I have an idea of adding some way to define hooks that will be executed before Grunt starts and after it finishes.
Now I can achieve this by creating a task, say gruntBeforeStart and gruntAfterEnd and then use grunt.registerTask('fooHooked', 'gruntBeforeStart foo gruntAfterEnd') but you can see it's not very handy and doesn't scale.
grunt.registerTask('fooHooked', 'gruntBeforeStart foo gruntAfterEnd')
I can think of adding a "magic" tasks -- empty by default -- which will be always executed, regardless of the way Grunt is invoked. The main rationale is to invoke Grunt with any set of tasks I like from the command line, and have the hooks take place as well -- without the need to list them explicitly.
Usage example: timer to execute the whole build time, number of files processed, whatever.
Looking forward to your comments.
It will be really useful to have hooks. I am trying to run some code using data I collected in a multitask after the multitask finishes. Right now there is no easy way
We've talked about adding setup/teardown methods for multi tasks, this is most likely something we'll address in 0.5.
Are those going to work like say, jasmine specs beforeEach and afterEach() ?
@cowboy setup/teardown for multi tasks are also a neat idea. However I still think that "global" hooks before/after all of the targets of a multitask and/or the whole Grunt execution will be useful.
Edge use case : let's say I run some task with targets out of order: baz foo:t1 bar foo:t2 foo:t3 and I want to display some collective stats from all targets of foo (i.e. t1 and t2, t3) at the end (only once, not after each target). It will be good if it worked out of the box also when you run Grunt and pass the tasks & targets from the command line like I wrote.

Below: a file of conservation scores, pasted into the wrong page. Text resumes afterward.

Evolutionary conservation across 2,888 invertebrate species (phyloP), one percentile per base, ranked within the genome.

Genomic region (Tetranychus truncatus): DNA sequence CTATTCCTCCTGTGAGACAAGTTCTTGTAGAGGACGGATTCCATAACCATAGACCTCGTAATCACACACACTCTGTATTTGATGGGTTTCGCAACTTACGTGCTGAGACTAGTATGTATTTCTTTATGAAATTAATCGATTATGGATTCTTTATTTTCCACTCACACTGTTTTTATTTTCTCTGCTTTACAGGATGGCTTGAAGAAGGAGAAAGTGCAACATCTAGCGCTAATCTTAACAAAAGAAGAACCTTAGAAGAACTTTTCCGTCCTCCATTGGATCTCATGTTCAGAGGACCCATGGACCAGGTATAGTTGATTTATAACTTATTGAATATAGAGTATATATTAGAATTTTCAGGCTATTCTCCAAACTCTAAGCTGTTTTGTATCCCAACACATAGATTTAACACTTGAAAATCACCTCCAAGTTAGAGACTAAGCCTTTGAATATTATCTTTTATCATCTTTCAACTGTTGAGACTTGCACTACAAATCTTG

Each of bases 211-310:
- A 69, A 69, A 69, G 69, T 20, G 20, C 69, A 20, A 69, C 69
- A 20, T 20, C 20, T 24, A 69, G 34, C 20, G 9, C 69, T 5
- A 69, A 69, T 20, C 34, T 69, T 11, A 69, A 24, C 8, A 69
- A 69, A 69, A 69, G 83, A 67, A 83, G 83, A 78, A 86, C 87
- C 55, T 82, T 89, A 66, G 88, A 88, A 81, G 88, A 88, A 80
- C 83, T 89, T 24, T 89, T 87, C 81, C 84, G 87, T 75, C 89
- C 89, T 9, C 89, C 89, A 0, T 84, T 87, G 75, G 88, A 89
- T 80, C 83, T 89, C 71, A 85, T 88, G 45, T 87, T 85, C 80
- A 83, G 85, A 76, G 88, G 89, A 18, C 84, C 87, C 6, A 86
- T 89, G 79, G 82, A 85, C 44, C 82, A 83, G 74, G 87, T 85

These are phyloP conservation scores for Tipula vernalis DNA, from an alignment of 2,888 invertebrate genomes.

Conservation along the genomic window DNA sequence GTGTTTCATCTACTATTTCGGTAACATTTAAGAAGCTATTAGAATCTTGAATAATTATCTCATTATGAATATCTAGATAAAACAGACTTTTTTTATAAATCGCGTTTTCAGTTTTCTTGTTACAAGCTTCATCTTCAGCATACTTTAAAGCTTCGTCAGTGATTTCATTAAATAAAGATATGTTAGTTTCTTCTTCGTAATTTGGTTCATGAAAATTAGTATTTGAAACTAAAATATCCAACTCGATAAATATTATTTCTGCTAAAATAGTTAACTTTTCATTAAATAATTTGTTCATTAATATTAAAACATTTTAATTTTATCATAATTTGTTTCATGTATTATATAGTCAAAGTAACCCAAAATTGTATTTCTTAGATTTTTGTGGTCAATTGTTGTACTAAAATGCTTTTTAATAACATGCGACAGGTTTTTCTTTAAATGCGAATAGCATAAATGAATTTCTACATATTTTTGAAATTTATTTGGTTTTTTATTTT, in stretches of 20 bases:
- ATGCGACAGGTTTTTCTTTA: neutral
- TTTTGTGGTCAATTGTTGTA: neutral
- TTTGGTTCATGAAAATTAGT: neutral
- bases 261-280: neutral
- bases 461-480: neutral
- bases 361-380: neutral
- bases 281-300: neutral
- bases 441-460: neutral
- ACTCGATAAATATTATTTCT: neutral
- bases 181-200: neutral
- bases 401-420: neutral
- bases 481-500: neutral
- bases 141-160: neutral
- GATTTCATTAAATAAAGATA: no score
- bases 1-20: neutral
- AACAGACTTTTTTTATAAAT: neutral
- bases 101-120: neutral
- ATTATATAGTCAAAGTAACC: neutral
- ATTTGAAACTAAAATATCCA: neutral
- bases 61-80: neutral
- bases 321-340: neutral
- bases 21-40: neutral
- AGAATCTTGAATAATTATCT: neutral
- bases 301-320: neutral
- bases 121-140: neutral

baz foo:t1 bar foo:t2 foo:t3
I agree and to add to that it would be cool to be able to pass data to the next task
@jakub-g in your example, who defines the gruntAfterEnd behavior for the foo task? You, in the Gruntfile, or the task author in the task itself?
@chchrist what data would you pass? Would you pass it to the next multi task target, or the next completely separate task? What's your use case?
@cowboy To the next completely separate task. That way if for example did in a previous task grunt.file.recurse and I need the same file list in the next task, I don't need to iterate again. To be more specific. I have developed a task that finds if your app has missing jasmine spec files in order to prevent code to be untested. Then I wanted to get that list, create the missing specs based on a template and populate my Specrunner.html. It is realy hard now to do that with a multitask.
In 0.5 we're going to be emitting events to facilitate this sort of thing. If you want to see the direction we're headed, check out:
If you need to persist data across tasks, check out our recommendation (under Storing task files) here: